April 25, 2005 12:00 AM
Tour de France champion cyclist Lance Armstrong announced his retirement last week, just eight months after his team signed a three-year $15 million-a-year deal with Discovery Channel. Does that mean Discovery got the short end of the deal? Not according to company executives. Discovery had a separate deal with Mr. Armstrong with a commitment to do one more Tour de France in the next two years. He will retire from professional racing after this year's Tour de France in July. But that doesn't mean he'll totally retire from cycling, according to an exec. He said Mr. Armstrong will still ride and he will likely try to break the hour record in cycling. Discovery will also use Mr. Armstrong as on-air talent for health and fitness programs. Discovery said its overall cycling efforts are for the long term and that its sponsorship of the team is to foster Discovery's European network marketing efforts through a number of the team's European cycling athletes. In a statement, the company said: "We will miss watching him compete on the bike, but we look forward to working more closely with him off the bike."
Major League Pitchers
The mad pitchers at City Lights Television are at it again. The producers of AMC's "Film Fakers" and "Insider Training" on FitTV are planning to pitch some 96 show ideas to 60 networks in 10 weeks. Last year they sold seven shows in a similar marathon, and they hope to beat that number this time around, said David Noll, president of City Lights Television. This year they're pitching "Cult 45," in which the hosts try to join 45 different cults; "CubiCOOL," a makeover show for people's office spaces; and "100 Exes," featuring a photographer looking to take nude pictures of former girlfriends for a coffee-table book. "It's kind of racy, but networks want racier things now," he said. Another show would examine the roots and usage of the F-word. "We want to be known as people with different, imaginative ideas," Mr. Noll said. "Yes, you have to thrive on rejection. We hate when people just ignore you."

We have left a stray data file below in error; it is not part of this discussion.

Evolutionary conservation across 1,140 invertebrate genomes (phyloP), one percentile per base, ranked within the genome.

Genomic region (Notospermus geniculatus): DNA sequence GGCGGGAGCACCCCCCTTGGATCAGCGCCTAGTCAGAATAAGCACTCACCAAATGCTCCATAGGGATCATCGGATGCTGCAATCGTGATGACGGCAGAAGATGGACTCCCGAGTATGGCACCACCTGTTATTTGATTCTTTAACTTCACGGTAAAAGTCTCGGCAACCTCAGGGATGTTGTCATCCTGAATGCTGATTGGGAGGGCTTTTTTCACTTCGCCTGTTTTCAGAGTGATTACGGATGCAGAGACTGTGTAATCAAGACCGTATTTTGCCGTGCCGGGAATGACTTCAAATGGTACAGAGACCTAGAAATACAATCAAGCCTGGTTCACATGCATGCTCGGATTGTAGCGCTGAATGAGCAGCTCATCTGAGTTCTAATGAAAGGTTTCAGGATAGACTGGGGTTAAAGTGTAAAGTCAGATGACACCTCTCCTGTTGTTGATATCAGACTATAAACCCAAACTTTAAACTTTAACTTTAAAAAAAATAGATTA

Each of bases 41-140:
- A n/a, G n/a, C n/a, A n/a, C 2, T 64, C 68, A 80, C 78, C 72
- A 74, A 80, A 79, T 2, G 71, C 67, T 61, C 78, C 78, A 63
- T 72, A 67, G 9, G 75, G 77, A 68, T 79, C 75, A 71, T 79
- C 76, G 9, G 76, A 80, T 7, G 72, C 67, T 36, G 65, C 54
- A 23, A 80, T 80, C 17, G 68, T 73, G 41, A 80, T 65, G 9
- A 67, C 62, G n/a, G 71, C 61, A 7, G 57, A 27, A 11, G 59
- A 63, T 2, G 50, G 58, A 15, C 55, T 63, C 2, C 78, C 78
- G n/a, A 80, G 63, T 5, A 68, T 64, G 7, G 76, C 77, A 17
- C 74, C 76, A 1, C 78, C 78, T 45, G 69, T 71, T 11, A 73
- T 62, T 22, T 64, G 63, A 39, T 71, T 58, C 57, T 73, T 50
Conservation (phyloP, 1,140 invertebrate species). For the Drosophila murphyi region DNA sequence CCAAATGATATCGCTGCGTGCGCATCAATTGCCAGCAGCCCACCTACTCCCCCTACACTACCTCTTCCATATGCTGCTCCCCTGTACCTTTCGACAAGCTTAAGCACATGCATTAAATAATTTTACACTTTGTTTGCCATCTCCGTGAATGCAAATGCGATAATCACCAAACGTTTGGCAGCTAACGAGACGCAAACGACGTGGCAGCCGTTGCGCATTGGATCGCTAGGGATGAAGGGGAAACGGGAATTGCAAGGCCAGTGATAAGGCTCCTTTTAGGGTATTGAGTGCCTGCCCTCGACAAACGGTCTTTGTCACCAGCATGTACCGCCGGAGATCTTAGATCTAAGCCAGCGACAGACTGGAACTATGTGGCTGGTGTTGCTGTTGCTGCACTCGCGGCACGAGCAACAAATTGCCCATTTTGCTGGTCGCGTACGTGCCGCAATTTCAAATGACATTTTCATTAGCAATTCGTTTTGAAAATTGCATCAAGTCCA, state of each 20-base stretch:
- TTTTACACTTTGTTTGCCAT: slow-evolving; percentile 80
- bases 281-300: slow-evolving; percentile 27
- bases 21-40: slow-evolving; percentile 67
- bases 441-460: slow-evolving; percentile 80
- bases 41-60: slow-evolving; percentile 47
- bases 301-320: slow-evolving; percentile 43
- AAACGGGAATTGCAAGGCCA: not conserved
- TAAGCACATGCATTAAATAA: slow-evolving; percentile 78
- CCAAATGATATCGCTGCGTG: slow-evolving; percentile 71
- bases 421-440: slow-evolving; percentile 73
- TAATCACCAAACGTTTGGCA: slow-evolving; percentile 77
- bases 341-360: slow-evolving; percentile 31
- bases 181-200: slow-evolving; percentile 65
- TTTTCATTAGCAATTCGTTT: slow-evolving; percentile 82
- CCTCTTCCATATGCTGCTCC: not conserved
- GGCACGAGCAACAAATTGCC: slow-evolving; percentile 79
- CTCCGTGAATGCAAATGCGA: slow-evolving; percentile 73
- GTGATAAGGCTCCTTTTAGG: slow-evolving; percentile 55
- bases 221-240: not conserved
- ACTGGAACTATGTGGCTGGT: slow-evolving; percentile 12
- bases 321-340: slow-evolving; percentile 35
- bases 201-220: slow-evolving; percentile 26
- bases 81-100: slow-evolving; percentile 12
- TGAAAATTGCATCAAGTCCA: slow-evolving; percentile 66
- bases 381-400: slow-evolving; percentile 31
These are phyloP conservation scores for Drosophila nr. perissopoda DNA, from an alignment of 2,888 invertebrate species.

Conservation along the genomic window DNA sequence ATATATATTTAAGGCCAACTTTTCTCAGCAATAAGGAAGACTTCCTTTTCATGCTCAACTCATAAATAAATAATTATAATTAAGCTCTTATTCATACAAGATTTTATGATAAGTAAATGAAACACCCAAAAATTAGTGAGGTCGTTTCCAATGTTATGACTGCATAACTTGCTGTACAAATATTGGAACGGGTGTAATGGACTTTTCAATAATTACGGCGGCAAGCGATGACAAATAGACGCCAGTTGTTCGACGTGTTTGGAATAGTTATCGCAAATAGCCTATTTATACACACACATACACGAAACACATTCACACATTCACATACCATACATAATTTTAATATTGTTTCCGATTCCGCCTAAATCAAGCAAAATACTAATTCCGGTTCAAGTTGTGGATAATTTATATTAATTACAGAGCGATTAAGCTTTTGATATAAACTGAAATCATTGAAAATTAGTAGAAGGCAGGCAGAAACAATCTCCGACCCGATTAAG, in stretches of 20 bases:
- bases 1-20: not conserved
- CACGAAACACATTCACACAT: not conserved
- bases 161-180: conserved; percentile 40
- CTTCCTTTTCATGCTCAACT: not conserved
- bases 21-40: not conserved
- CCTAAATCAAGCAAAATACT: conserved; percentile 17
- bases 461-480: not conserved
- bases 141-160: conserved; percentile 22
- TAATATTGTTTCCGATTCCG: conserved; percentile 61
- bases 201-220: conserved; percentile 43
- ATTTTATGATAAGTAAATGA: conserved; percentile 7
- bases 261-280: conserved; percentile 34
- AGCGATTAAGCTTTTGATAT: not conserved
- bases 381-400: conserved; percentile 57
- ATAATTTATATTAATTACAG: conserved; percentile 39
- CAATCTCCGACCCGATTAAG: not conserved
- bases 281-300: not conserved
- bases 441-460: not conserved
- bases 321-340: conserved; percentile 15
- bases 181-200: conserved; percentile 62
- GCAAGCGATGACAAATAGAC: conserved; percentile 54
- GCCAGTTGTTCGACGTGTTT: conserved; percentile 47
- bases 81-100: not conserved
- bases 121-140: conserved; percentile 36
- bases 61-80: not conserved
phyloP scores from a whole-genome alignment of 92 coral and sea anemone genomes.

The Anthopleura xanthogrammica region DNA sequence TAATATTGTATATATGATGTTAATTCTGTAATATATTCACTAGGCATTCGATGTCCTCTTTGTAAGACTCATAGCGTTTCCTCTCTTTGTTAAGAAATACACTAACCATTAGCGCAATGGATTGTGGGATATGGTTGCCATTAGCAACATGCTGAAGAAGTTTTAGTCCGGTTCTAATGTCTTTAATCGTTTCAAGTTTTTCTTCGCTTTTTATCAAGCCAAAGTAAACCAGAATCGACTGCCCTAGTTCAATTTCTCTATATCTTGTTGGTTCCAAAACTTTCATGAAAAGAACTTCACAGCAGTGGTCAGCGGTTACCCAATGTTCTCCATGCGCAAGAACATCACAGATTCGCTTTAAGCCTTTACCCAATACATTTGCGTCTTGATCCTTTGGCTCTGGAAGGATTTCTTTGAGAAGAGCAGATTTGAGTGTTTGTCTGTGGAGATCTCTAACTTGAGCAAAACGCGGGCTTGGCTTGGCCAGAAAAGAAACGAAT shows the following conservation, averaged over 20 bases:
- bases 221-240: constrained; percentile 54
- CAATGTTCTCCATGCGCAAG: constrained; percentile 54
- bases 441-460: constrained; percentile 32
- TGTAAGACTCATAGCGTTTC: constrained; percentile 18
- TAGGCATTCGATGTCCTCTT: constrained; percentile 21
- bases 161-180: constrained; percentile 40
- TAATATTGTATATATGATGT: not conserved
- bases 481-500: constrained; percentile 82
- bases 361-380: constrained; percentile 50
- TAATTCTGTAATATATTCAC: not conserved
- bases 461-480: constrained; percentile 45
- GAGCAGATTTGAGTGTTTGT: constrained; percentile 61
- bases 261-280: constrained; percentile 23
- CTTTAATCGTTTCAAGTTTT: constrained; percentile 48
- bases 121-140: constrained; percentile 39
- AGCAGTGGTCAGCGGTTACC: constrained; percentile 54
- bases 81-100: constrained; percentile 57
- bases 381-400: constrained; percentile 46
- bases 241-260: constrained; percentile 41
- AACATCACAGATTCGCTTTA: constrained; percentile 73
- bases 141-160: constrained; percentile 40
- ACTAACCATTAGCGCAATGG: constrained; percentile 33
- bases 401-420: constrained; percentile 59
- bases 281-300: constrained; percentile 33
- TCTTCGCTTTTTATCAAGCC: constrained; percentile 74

Cleaning Up Their Act
Although the Motion Picture Association of America may spend much of its time trying to help studios hang on to their possessions in its fight against piracy, the organization had a banner year last year figuring out how to properly throw things away.
MPAA hit pause on its antipiracy brigade in honor of Earth Day last week while it informed reporters that the entertainment industry recycled more than 68 percent of its solid waste last year, or more than 20,000 tons, up from 50 percent in 2003. That made 2004 a record year for the MPAA's Solid Waste Task Force, because members stepped up efforts to inform employees on ways to recycle, said Kori Bernards, spokeswoman for the MPAA.
That includes printing on the backside of scripts, using mugs rather than paper cups in the office, using metal scaffolding instead of wood platforms on movie and TV sets and reducing the power consumption of computers by using the sleep mode. "Small things like that go a long way to ensuring we not waste paper and [do] recycle," Ms. Bernards said.
Studios in the task force include Fox Studios, The Walt Disney Co., Paramount Pictures, Sony Pictures Entertainment, Universal Studios, Warner Bros. Entertainment, Metro-Goldwyn-Mayer Studios and the West Coast broadcast and production centers of ABC and CBS. -DAISY WHITNEY